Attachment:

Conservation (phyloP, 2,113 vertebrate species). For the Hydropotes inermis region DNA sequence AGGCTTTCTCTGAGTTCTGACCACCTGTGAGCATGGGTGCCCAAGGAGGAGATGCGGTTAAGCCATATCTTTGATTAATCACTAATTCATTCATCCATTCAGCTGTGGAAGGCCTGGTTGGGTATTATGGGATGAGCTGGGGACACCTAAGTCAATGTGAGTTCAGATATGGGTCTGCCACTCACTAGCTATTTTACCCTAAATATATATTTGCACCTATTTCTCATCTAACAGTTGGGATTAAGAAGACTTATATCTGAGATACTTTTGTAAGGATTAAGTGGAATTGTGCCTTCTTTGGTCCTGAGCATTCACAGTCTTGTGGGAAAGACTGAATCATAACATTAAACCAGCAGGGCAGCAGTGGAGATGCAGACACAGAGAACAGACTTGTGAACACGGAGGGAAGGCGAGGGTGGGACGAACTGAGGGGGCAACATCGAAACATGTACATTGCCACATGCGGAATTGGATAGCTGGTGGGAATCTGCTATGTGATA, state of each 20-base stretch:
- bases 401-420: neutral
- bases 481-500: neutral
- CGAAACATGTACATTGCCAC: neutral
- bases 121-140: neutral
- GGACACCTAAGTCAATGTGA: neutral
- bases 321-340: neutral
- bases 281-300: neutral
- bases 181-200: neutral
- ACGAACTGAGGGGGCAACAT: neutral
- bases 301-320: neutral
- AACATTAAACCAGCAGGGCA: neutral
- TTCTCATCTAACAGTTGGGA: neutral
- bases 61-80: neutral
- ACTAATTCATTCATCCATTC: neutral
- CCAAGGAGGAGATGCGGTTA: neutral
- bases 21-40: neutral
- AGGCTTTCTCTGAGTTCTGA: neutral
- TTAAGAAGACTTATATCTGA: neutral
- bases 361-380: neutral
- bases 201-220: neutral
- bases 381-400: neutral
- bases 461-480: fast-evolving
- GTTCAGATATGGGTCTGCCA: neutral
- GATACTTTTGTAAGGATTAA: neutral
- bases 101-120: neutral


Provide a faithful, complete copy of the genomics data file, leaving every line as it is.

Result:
Conservation (phyloP, 2,113 vertebrate species). For the Hydropotes inermis region DNA sequence AGGCTTTCTCTGAGTTCTGACCACCTGTGAGCATGGGTGCCCAAGGAGGAGATGCGGTTAAGCCATATCTTTGATTAATCACTAATTCATTCATCCATTCAGCTGTGGAAGGCCTGGTTGGGTATTATGGGATGAGCTGGGGACACCTAAGTCAATGTGAGTTCAGATATGGGTCTGCCACTCACTAGCTATTTTACCCTAAATATATATTTGCACCTATTTCTCATCTAACAGTTGGGATTAAGAAGACTTATATCTGAGATACTTTTGTAAGGATTAAGTGGAATTGTGCCTTCTTTGGTCCTGAGCATTCACAGTCTTGTGGGAAAGACTGAATCATAACATTAAACCAGCAGGGCAGCAGTGGAGATGCAGACACAGAGAACAGACTTGTGAACACGGAGGGAAGGCGAGGGTGGGACGAACTGAGGGGGCAACATCGAAACATGTACATTGCCACATGCGGAATTGGATAGCTGGTGGGAATCTGCTATGTGATA, state of each 20-base stretch:
- bases 401-420: neutral
- bases 481-500: neutral
- CGAAACATGTACATTGCCAC: neutral
- bases 121-140: neutral
- GGACACCTAAGTCAATGTGA: neutral
- bases 321-340: neutral
- bases 281-300: neutral
- bases 181-200: neutral
- ACGAACTGAGGGGGCAACAT: neutral
- bases 301-320: neutral
- AACATTAAACCAGCAGGGCA: neutral
- TTCTCATCTAACAGTTGGGA: neutral
- bases 61-80: neutral
- ACTAATTCATTCATCCATTC: neutral
- CCAAGGAGGAGATGCGGTTA: neutral
- bases 21-40: neutral
- AGGCTTTCTCTGAGTTCTGA: neutral
- TTAAGAAGACTTATATCTGA: neutral
- bases 361-380: neutral
- bases 201-220: neutral
- bases 381-400: neutral
- bases 461-480: fast-evolving
- GTTCAGATATGGGTCTGCCA: neutral
- GATACTTTTGTAAGGATTAA: neutral
- bases 101-120: neutral